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46
Learning by Trial and Error
, 2008
"... A person learns by trial and error if he occasionally tries out new strategies, rejecting choices that are erroneous in the sense that they do not lead to higher payoffs. In a game, however, strategies can become erroneous due to a change of behavior by someone else. We introduce a learning rule in ..."
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Cited by 15 (3 self)
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A person learns by trial and error if he occasionally tries out new strategies, rejecting choices that are erroneous in the sense that they do not lead to higher payoffs. In a game, however, strategies can become erroneous due to a change of behavior by someone else. We introduce a learning rule in which behavior is conditional on whether a player experiences an error of the first or second type. This rule, called interactive trial and error learning, implements Nash equilibrium behavior in any game with generic payoffs and at least one pure Nash equilibrium. JEL Classification: C72, D83
The efficiency of adapting aspiration levels
 Proceedings of the Royal Society of London Series BBiological Sciences 266
, 1999
"... review. Views or opinions expressed herein do not necessarily represent those of the Institute, its National Member Organizations, or other organizations supporting the work. IIASA STUDIES IN ADAPTIVE DYNAMICS NO. 33 The Adaptive Dynamics Network at IIASA fosters the development of new mathematical ..."
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Cited by 13 (0 self)
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review. Views or opinions expressed herein do not necessarily represent those of the Institute, its National Member Organizations, or other organizations supporting the work. IIASA STUDIES IN ADAPTIVE DYNAMICS NO. 33 The Adaptive Dynamics Network at IIASA fosters the development of new mathematical and conceptual techniques for understanding the evolution of complex adaptive systems. Focusing on these longterm implications of adaptive processes in systems of limited growth, the Adaptive Dynamics Network brings together scientists and institutions from around the world with IIASA acting as the central node. Scientific progress within the network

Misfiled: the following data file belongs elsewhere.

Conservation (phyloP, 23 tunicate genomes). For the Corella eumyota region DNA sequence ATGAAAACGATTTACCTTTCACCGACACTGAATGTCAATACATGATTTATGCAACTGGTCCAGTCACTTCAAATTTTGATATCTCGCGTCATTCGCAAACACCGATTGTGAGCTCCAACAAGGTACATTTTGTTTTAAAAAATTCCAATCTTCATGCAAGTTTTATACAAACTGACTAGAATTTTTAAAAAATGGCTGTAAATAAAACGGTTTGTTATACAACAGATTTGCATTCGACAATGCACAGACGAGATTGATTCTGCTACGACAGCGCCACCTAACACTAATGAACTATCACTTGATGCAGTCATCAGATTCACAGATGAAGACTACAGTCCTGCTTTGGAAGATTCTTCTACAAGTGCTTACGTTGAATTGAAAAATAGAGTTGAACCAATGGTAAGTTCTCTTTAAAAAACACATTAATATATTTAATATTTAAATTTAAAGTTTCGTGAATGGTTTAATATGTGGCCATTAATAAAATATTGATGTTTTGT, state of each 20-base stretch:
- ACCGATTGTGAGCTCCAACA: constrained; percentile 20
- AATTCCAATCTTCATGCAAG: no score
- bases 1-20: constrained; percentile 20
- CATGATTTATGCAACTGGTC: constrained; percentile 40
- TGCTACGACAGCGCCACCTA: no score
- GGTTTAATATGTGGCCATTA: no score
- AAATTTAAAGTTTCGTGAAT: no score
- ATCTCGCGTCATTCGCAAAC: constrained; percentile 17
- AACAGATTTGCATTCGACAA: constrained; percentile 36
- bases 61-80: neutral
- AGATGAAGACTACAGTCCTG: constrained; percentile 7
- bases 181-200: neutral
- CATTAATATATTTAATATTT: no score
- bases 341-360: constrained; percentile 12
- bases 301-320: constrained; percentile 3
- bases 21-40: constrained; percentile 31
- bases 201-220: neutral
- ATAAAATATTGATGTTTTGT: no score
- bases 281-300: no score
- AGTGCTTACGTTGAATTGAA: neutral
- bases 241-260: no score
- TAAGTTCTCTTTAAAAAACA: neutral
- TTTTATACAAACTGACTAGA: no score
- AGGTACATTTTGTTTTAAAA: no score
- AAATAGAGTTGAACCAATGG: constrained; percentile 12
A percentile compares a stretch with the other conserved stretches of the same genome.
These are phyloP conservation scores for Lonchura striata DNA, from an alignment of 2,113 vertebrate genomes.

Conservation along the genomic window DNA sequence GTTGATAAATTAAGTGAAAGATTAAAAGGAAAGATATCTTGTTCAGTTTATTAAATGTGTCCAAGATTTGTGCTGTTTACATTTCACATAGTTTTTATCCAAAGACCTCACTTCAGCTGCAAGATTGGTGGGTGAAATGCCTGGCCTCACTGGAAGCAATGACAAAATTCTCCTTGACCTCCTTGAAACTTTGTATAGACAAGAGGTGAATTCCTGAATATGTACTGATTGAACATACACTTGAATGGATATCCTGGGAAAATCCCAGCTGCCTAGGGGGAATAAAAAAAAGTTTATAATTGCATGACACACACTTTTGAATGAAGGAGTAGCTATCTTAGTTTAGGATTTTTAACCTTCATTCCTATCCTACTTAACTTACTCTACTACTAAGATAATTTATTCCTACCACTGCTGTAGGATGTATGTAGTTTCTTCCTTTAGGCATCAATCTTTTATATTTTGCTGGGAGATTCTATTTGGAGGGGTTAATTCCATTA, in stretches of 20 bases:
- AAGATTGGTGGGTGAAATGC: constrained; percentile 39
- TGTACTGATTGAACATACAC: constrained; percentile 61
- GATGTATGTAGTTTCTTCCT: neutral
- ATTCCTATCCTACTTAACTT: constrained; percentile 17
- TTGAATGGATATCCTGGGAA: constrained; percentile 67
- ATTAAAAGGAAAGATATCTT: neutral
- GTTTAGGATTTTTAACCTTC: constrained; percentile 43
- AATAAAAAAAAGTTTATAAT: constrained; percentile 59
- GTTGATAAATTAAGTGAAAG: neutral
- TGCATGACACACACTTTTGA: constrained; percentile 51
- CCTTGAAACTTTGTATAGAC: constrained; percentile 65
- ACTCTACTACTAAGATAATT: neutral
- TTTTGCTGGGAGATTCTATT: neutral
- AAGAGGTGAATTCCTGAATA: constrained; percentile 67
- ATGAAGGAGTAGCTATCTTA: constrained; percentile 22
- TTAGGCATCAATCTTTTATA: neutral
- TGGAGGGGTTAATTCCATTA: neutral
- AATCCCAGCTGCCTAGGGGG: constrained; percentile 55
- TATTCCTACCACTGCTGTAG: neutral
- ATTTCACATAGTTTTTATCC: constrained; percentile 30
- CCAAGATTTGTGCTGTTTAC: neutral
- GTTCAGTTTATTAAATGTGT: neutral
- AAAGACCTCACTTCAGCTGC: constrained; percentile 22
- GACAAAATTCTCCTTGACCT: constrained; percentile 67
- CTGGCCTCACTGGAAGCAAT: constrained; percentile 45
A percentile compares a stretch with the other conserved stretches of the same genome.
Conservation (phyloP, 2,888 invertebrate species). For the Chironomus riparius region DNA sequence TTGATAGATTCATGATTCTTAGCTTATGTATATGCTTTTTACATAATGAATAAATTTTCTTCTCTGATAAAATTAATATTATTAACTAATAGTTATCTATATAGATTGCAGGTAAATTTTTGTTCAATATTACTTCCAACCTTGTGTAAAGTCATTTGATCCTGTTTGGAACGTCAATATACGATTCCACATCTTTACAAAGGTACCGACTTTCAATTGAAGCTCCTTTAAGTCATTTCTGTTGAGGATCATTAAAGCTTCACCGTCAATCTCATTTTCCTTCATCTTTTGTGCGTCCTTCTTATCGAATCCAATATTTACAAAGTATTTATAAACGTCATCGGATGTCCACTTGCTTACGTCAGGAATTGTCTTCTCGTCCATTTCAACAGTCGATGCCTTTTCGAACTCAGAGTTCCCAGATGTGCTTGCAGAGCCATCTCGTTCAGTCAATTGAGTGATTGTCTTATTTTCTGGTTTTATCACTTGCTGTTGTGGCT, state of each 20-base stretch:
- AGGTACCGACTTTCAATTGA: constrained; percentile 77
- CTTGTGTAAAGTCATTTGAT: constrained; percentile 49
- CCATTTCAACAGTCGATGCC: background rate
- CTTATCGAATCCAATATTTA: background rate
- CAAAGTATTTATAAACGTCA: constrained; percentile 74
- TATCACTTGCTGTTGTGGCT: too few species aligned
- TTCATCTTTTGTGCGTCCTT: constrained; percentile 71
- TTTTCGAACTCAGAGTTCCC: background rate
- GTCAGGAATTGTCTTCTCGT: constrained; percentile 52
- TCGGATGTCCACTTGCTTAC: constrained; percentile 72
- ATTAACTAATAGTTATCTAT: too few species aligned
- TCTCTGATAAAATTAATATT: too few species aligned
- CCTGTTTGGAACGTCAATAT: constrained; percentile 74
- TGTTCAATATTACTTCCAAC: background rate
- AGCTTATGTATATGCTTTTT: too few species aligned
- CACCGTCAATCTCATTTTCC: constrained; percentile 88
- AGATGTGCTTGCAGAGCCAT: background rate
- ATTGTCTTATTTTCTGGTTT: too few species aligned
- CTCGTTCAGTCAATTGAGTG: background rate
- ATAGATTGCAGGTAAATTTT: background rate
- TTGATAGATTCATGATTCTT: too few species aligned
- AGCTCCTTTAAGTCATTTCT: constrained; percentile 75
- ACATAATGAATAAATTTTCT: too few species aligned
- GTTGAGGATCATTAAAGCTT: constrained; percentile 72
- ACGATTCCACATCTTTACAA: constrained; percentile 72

AspirationBased Reinforcement Learning In Repeated Interaction Games: An Overview
, 2001
"... In models of aspirationbased... This paper provides an informal overview of a range of such theories applied to repeated interaction games. We describe different models of aspiration formation: where (1) aspirations are fixed but required to be consistent with longrun average payoffs; (2) aspiratio ..."
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Cited by 12 (1 self)
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In models of aspirationbased... This paper provides an informal overview of a range of such theories applied to repeated interaction games. We describe different models of aspiration formation: where (1) aspirations are fixed but required to be consistent with longrun average payoffs; (2) aspirations evolve based on past personal experience or of previous generations of players; and (3) aspirations are based on the experience of peers. Convergence to nonNash outcomes may result in either of these formulations. Indeed, cooperative behaviour can emerge and survive in the long run, even though it may be a strictly dominated strategy in the stage game, and despite the myopic adaptation of stage game strategies. Differences between reinforcement learning and evolutionary game theory are also discussed.
Neglect tolerant teaming: issues and dilemmas
 Proc AAAI Spring Symposium on Human Interaction with Autonomous Systems in Complex Environments
, 2003
"... ..."
Distributed dynamic reinforcement of efficient outcomes in multiagent coordination
, 2007
"... We consider the problem of achieving distributed convergence to coordination in a multiagent environment. Each agent is modeled as a learning automaton which repeatedly interacts with an unknown environment, receives a reward, and updates the probabilities of its next action based on its own prev ..."
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Cited by 9 (4 self)
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We consider the problem of achieving distributed convergence to coordination in a multiagent environment. Each agent is modeled as a learning automaton which repeatedly interacts with an unknown environment, receives a reward, and updates the probabilities of its next action based on its own previous actions and received rewards. In this class of problems, more than one stable equilibrium (i.e., coordination structure) exists. We analyze the dynamic behavior of the distributed system in terms of convergence to an efficient equilibrium, suitably defined. In particular, we analyze the effect of dynamic processing on convergence properties, where agents include the derivative of their own reward into the decision process (i.e., derivative action). We show that derivative action can be used as an equilibrium selection scheme by appropriately adjusting derivative feedback gains.
Learning Efficient Nash Equilibria in Distributed Systems
, 2010
"... Abstract. An individual’s learning rule is completely uncoupled if it does not depend on the actions or payoffs of anyone else. We propose a variant of log linear learning that is completely uncoupled and that selects an efficient pure Nash equilibrium in all generic nperson games that possess at l ..."
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Cited by 7 (1 self)